Plotting Accelerometer Vectors with Matlab and Arduino / by Ryan Morrison

Since familiarizing myself with MATLAB via an online course, many of my thoughts have centered around how I can utilize it for my own purposes. While currently drafting a new project involving machine vision, the utility of MATLAB has become obvious. In preparation for that project, I am going to perform a series of exploratory exercises using Arduino, Raspberry Pi, sensors, and MATLAB. As such, this is a first in several posts detailing my experiments.

For this first exercise, the goal is to get the Arduino Uno and MATLAB communicating and graphically display the results. In addition to the great resources found on the MATLAB website, I found a good set of examples detailing MATLAB/Arduino interfacing at The steps are as follows:

  1. Connect Arduino to accelerometer — I am using the LSM303DLHC.
  2. Write/upload a sketch that reads the accelerometer and prints the values to the serial port.
  3. Write MATLAB code that reads values from the serial port and plots them as vectors in 3D space.

Arduino and LSM303dlhc

For those unfamiliar with using accelerometers with Arduino, Adafruit provides library links, code explanations, and assembly/connection instructions for the LSM303DLHC. Below is my setup, which stabilizes the board/accelerometer and allows for rotating/manipulating the rig in 3D space.

Arduino Uno and LSM303DLHC accelerometer.

Arduino Uno and LSM303DLHC accelerometer.

Serial Communication between Arduino and matlab

The complete code for this exercise is available on my matlab-arduino repo. The snippets below show the handshake between Arduino and MATLAB, which verifies that serial data is being sent/received on both ends. First, MATLAB waits for Arduino to send 'a' to the serial port, and then notifies the user that serial data is being received:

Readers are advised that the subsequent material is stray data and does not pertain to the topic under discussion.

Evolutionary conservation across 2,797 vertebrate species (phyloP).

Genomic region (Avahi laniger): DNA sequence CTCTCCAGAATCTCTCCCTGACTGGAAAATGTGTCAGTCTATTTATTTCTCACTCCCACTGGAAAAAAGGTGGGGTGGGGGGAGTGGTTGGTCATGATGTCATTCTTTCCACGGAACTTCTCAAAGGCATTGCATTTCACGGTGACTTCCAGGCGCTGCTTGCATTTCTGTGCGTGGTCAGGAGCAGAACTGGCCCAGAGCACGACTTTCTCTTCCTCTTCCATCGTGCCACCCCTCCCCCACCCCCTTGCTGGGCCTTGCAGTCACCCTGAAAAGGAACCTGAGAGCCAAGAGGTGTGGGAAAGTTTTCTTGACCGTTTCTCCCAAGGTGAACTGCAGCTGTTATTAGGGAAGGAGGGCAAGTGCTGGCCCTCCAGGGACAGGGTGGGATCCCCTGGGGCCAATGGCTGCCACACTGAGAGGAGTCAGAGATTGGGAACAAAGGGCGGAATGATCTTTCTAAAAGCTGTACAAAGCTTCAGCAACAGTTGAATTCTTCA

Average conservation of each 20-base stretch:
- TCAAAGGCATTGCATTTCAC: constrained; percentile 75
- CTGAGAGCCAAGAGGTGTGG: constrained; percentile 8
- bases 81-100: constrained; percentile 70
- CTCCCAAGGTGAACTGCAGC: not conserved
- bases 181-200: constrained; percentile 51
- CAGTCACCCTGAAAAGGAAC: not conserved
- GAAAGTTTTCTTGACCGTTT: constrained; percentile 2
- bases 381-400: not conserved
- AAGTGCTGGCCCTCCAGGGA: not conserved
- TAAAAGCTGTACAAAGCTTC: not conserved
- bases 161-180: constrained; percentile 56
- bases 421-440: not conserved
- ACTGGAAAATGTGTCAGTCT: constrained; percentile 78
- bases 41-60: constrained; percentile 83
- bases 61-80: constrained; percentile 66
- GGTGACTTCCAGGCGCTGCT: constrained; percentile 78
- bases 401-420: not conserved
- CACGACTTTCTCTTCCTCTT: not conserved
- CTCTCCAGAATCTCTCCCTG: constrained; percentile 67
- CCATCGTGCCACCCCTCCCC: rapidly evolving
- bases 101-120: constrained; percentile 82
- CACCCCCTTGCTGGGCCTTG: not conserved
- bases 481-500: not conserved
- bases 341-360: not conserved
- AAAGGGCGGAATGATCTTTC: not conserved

% handshake btwn matlab & serial device
 a = 'b';
 while(a ~= 'a')
 	a = fread(,1,'uchar');
 if(a == 'a')
 	disp('serial read');
 mbox = msgbox('Serial Communication setup.'); uiwait(mbox);

On the Arduino side, the setup() function prints 'a' to the serial port and waits for MATLAB to send a response:

// handshake between arduino and serial port 
char a = 'b';
while(a != 'a') {
	a =;

Once the handshake between Arduino and MATLAB has completed, we enter the loop() function, read the accelerometer, and print to the serial port.

if(Serial.available() > 0) {
	mode =;
    if(mode == 'R') {
      sensors_event_t accelEvent; 
      accelRead = accelEvent.acceleration.x * scaleG;
      accelRead = accelEvent.acceleration.y * scaleG;
      accelRead = accelEvent.acceleration.z * scaleG;

plotting vectors with matlab

Although the videos from are informative, I encountered a few problems with their tutorials. First, code from the examples is not provided — this could actually be viewed as a benefit, as it forces one to develop the code on their own. Second, some of their MATLAB code that is actually viewable from the videos doesn't work well. For example, the calibration function resulted in the x-vector as being approx. 1g when it should be zero. Also, aspects of the GUI code resulted in references to dead objects. Again, my version of the code is on GitHub.

MATLAB reads x, y, and z accelerations printed to the serial port by Arduino and plots them as vectors (the resultant vector is plotted as well). The MATLAB code is too long to present here, but I have commented my code thoroughly so it is easy to understand. I also included some code to record the plotting as a gif.

Gravitational acceleration as sensed by Arduino Uno + LSM303DLHC and plotted by MATLAB.

Gravitational acceleration as sensed by Arduino Uno + LSM303DLHC and plotted by MATLAB.